Dinner with Trimalchio  

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Kunstformen der Natur (1904) by Ernst Haeckel
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Kunstformen der Natur (1904) by Ernst Haeckel
Trimalchio, dinner party

The Cena Trimalchionis or Trimalchio's dinner is a scene in Petronius's Roman novel Satyricon (Chapters 26-78). It is regarded by classicists as emblematic of Menippean satire. It takes place a day or two after the beginning of the frame story. Encolpius and companions are invited, along with Agamemnon, to a dinner at the estate of Trimalchio, a freedman of enormous wealth, who entertains his guests with ostentatious and grotesque extravagance.

After preliminaries in the baths and halls (26-30), the guests (mostly freedmen) join their host and enter the dining room. Extravagant courses are served while Trimalchio flaunts his wealth and his pretence of learning (31-41). Trimalchio's departure to the toilet (he is incontinent) allows space for conversation among the guests (41-46). Encolpius listens to their ordinary talk about their neighbours, about the weather, about the hard times, about the public games, and about the education of their children. In his insightful depiction of everyday Roman life, Petronius delights in exposing the vulgarity and pretentiousness of the illiterate and ostentatious millionaires of his age. After Trimalchio's return from the lavatory (47), the succession of courses is resumed, some of them disguised as other kinds of food or arranged to resemble certain zodiac signs. Falling into an argument with Agamemnon (a guest who secretly holds Trimalchio in disdain) Trimalchio reveals that he once saw the Sibyl of Cumae, who because of her great age was suspended in a flask for eternity (48). Supernatural stories about a werewolf (62) and witches are told (63).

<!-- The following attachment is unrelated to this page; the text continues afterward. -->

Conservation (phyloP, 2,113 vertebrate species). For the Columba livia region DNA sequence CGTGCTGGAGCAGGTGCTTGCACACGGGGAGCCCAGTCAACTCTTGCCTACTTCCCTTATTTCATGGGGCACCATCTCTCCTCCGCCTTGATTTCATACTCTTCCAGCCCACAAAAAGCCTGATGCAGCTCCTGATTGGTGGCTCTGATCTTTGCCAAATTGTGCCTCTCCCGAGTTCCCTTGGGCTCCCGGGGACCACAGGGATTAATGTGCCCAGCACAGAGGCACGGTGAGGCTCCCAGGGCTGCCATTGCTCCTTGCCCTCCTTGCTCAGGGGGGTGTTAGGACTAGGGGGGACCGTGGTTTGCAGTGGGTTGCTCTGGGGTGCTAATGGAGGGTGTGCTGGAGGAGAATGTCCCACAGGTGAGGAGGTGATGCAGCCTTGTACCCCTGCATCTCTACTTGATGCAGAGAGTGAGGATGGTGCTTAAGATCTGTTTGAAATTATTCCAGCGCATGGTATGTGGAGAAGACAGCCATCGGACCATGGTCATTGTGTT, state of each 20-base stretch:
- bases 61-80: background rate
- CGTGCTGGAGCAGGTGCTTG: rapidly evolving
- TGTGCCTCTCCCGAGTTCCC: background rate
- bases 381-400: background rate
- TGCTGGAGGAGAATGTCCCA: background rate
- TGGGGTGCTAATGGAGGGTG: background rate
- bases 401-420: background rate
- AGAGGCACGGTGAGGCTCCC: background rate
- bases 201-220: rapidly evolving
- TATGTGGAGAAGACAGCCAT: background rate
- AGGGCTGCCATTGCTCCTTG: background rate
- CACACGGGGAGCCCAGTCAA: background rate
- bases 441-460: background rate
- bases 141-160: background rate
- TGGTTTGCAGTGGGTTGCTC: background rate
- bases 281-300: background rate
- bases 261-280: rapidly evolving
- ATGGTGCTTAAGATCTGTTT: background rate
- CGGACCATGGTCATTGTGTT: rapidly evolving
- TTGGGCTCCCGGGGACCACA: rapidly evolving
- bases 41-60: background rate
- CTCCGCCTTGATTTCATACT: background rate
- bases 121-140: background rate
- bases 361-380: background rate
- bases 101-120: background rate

Following a lull in the conversation, a stonemason named Habinnas arrives with his wife Scintilla (65), who compares jewellery with Trimalchio's wife Fortunata (67). Then Trimalchio sets forth his will and gives Habinnas instructions on how to build his monument when he is dead (71). Encolpius and his companions, by now wearied and disgusted, try to leave as the other guests proceed to the baths, but are prevented by a porter (72). They escape only after Trimalchio holds a mock funeral for himself. The vigiles, mistaking the sound of horns for a signal that a fire has broken out, burst into the residence (78). Using this sudden alarm as an excuse to get rid of the sophist Agamemnon, whose company Encolpius and his friends are weary of, they flee as if from a real fire (78).




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